With Chiu becoming City Attorney, Chiu’s Assembly District 17 seat will now be open to a special election. As Governor Gavin Newsom needs to call for an election to be held within 140 days of Chiu leaving office, which is currently set for November 1st, a special election for the seat is likely to occur sometime in early 2022. San Francisco City Supervisor Matt Haney and Campos, who now serves as Chief of Staff to District Attorney Chesa Boudin, have already both either declared their candidacy or expressed heavy interest in the position.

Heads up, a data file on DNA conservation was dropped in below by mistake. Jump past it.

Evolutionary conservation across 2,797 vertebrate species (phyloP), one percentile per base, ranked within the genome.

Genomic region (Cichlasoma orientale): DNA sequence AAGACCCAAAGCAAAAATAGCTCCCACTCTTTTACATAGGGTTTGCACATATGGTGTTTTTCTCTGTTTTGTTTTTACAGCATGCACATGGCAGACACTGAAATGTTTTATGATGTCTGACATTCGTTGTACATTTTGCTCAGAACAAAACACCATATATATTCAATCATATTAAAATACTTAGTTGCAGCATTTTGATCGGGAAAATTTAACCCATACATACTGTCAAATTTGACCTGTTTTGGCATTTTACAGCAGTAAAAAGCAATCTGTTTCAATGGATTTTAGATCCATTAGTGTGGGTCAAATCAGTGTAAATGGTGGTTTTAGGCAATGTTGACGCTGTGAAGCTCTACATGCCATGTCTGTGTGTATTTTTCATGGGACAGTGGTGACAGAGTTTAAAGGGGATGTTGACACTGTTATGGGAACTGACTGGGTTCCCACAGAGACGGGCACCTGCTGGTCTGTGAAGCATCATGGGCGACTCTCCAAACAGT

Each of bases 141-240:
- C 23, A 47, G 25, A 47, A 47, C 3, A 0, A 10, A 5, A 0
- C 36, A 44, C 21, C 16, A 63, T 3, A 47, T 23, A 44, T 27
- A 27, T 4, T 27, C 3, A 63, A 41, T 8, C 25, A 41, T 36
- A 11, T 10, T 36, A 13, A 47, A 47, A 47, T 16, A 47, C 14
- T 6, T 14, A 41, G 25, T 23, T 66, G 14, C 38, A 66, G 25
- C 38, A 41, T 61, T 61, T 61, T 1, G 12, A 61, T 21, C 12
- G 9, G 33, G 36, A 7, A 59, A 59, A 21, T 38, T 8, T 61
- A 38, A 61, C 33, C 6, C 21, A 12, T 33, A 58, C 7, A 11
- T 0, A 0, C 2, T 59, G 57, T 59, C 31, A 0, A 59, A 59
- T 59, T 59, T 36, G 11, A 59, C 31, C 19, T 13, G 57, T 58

More political shifts likely in San Francisco in the coming months

And the shifts announced Wednesday are likely not the last ones in the city for the next year, as three members of the city’s school board are facing a recall election in the near future, and DA Boudin is likely soon to join them with a signature campaign against him currently growing.

Political experts have noted that Wednesday will likely only be the beginning.

“Herrera was not a surprise, and neither was Chiu,” San Francisco-based policy advisor Sharon Burke told the Globe on Wednesday. “These are all longtime San Francisco Democrats all cut from the same cloth. Seriously, look at how often they have intermingled in the last few decades with other politicians like Breed or Newsom or [Vice President Kamala] Harris from there. It’s gotten to the point where. Former challengers are now challenging former colleagues of the same guy who left, with now open positions being filled with other close colleagues.”